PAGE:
The author is from Kashmir. They want to remain anonymous to protect their privacy.
This is part 2 of the two-part series on surveillance in Kashmir. You can read the first part here.
Imagine a place where everyone thinks they are seen, almost all the time. Where it is commonly believed that they are being watched – watched through their devices, watched by uniformed men and women on the street, watched wherever they go.
With their lives intertwined with decades-long conflict, and personal monitoring and with public life growing day by day, it’s hard to imagine many scenarios in which it hasn’t fundamentally affected the people who live there.
Since the repeal of 370, there was a strange atmosphere of calm, accompanied by paranoia and a general mistrust among people towards each other and towards the state.
watched by men in uniforms on the ground, cameras in the streets, drones in the sky, police and vigilantes on the Internet – millions of people under constant surveillance. Wherever they go, he follows them. The establishment may get what they want out of it, but people lose what they had – safety and security, even inside their homes.
Desensitization to being watched
When the news of the Pegasus spyware broke, there was small reaction in Kashmir. People tender get used to what they encounter frequently. This familiarity develops in such a way that things that might have caused violent surprise or protest earlier become routine matters over time.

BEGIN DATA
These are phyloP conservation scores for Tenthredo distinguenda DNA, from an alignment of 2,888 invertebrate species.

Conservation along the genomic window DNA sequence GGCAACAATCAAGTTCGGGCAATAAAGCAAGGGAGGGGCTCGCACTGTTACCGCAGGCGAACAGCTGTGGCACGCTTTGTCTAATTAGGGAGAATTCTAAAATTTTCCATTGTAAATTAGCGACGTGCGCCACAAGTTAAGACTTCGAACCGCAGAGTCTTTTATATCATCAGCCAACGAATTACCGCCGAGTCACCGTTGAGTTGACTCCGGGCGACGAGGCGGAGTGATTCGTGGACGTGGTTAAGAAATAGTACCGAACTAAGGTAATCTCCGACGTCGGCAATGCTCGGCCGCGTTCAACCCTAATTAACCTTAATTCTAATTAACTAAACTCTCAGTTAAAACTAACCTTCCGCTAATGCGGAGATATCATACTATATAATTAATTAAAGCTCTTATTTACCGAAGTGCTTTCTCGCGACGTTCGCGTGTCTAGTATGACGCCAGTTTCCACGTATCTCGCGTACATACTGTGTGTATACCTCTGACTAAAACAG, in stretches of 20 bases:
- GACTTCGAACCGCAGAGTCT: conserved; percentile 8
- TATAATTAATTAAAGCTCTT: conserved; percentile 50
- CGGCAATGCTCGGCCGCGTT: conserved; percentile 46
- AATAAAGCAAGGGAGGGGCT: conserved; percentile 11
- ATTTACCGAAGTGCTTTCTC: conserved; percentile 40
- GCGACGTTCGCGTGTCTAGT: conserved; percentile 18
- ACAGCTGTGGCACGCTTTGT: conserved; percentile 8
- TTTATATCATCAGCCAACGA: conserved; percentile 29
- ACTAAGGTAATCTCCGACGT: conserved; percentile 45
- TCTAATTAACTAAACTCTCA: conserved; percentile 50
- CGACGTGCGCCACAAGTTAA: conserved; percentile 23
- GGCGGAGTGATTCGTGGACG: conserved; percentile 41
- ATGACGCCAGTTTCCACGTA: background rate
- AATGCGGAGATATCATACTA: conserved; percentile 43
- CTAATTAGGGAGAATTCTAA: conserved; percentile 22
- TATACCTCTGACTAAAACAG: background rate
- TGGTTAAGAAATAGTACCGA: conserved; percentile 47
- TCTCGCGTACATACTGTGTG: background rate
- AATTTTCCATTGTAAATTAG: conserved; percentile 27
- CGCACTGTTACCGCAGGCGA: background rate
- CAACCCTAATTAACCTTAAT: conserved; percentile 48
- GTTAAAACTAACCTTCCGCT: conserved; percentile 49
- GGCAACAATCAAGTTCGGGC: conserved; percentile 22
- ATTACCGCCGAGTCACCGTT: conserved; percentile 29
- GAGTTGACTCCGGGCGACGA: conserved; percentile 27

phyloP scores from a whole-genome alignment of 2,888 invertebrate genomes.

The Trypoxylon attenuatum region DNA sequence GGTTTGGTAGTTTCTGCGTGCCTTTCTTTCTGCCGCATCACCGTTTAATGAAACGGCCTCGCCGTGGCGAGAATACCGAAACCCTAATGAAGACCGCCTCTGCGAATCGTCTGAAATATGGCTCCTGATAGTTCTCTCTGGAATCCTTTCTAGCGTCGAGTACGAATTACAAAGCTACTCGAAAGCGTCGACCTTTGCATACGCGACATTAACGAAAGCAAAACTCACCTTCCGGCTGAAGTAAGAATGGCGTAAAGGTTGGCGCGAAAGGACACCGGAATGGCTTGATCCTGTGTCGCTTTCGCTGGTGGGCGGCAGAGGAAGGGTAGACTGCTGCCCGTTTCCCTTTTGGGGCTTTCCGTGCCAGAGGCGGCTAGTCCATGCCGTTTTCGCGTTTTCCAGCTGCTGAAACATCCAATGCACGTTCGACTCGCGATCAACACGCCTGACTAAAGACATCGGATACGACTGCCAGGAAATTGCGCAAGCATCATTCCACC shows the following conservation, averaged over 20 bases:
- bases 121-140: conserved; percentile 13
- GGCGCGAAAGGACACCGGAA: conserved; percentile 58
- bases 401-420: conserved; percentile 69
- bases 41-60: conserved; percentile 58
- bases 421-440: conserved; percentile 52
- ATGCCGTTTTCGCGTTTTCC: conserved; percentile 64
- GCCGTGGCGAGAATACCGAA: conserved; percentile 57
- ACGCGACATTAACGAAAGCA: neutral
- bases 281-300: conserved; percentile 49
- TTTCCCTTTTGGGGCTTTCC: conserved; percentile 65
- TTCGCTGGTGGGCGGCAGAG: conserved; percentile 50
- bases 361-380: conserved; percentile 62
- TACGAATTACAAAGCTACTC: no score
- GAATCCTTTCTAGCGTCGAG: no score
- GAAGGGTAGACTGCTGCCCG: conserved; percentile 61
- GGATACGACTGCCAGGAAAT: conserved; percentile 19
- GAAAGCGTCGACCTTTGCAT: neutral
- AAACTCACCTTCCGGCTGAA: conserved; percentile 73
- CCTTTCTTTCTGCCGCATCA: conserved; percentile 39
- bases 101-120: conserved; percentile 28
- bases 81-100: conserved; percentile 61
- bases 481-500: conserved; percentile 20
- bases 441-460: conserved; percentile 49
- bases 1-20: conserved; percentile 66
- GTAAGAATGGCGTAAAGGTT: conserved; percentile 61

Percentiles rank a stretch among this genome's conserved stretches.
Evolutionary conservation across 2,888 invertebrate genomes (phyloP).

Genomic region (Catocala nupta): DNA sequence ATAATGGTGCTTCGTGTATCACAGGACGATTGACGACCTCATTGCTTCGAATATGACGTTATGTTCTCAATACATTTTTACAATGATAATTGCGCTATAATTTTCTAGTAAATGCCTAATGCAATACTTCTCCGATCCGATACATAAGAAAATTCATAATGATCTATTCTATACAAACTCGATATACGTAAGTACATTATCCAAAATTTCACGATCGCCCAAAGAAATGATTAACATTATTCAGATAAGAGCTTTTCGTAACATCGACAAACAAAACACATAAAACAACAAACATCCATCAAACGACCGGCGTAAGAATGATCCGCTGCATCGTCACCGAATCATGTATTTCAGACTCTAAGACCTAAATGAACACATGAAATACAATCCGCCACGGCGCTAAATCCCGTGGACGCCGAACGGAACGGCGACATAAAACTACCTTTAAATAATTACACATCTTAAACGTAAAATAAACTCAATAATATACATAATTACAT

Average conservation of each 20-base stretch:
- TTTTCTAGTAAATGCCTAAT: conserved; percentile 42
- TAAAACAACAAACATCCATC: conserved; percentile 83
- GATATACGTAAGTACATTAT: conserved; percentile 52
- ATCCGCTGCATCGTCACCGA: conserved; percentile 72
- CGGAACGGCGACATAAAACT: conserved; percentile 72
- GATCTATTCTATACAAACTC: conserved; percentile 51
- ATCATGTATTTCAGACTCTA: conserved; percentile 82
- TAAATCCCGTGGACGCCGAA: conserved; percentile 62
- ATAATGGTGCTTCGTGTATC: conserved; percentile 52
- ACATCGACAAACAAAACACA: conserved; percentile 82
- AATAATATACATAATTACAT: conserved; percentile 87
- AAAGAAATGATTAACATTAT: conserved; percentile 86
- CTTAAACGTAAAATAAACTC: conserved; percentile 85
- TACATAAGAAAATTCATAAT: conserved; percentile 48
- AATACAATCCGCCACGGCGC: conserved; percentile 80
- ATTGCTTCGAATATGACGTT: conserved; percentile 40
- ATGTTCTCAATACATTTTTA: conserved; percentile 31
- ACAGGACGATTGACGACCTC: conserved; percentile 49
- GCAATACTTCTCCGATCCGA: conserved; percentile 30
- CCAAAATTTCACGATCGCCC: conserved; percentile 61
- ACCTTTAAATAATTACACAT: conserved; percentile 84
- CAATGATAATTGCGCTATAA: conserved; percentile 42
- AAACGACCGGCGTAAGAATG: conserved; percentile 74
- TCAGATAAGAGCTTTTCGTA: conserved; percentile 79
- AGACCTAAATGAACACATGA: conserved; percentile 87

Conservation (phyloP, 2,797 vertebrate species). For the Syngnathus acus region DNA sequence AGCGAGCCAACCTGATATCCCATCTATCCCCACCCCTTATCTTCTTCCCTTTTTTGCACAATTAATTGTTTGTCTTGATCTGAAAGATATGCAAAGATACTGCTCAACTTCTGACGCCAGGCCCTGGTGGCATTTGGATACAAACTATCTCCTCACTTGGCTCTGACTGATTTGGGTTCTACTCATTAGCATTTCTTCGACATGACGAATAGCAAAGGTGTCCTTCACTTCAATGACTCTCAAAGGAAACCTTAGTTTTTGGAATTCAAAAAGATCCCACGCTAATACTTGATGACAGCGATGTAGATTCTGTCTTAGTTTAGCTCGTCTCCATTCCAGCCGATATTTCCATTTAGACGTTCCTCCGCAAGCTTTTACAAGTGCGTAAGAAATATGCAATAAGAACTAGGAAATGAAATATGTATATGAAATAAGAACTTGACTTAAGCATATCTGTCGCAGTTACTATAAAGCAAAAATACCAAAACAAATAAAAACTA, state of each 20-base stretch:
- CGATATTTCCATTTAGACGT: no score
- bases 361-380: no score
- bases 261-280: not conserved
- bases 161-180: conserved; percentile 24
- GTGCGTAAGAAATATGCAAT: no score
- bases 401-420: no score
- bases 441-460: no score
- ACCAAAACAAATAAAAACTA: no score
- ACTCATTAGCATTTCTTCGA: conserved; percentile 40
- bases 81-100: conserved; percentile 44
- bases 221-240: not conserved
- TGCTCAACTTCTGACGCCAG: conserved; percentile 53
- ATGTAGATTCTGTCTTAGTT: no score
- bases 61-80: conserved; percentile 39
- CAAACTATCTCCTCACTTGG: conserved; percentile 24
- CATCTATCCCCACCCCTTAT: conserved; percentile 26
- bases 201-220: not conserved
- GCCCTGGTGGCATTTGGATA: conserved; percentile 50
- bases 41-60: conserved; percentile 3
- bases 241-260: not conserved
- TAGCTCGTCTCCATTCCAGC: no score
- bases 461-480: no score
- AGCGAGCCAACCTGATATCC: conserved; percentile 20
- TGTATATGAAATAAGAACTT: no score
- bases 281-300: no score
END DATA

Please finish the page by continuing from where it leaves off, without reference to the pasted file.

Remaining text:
Young Kashmiris, like me, have spent their whole lives, or at least most of them, under surveillance. The idea of constant monitoring is standard for us.
At one time or another, you get used to being watched everywhere. We can see cameras, men and drones but they are so mundane to us that it doesn’t seem so alarming anymore.
What used to cause fear in people can do no more than invoke indifference in people who have already become indifferent to life in conflict.
Mistrust and paranoia
Constant and consistent mass surveillance has reduced the little trust that existed not only between the state and its citizens, but between people in their many interpersonal relationships. With a surveillance type mechanism, there is always increased apprehension among people.
the fear and uncertainty generated by surveillance inhibit activity more than any action by the authorities. People don’t need to act, arrest you, lock you up and put you in jail. If that threat is there, if you feel you’re being watched, you’re watching yourself, and that pushes people out of the public space.
In his interview at Caravan Arshad Hussain, a Kashmir-based psychiatrist, said, “This makes the individual hyper-vigilant, arouses distrust and suspicion and can lead to paranoia.
Surveillance interferes with the regulation of social interaction and self-regulation because it brings a third party to the fore. Not being able to control who has visual access to themselves or their surroundings interfere with the social and psychological basis of being human and can lead to paranoia.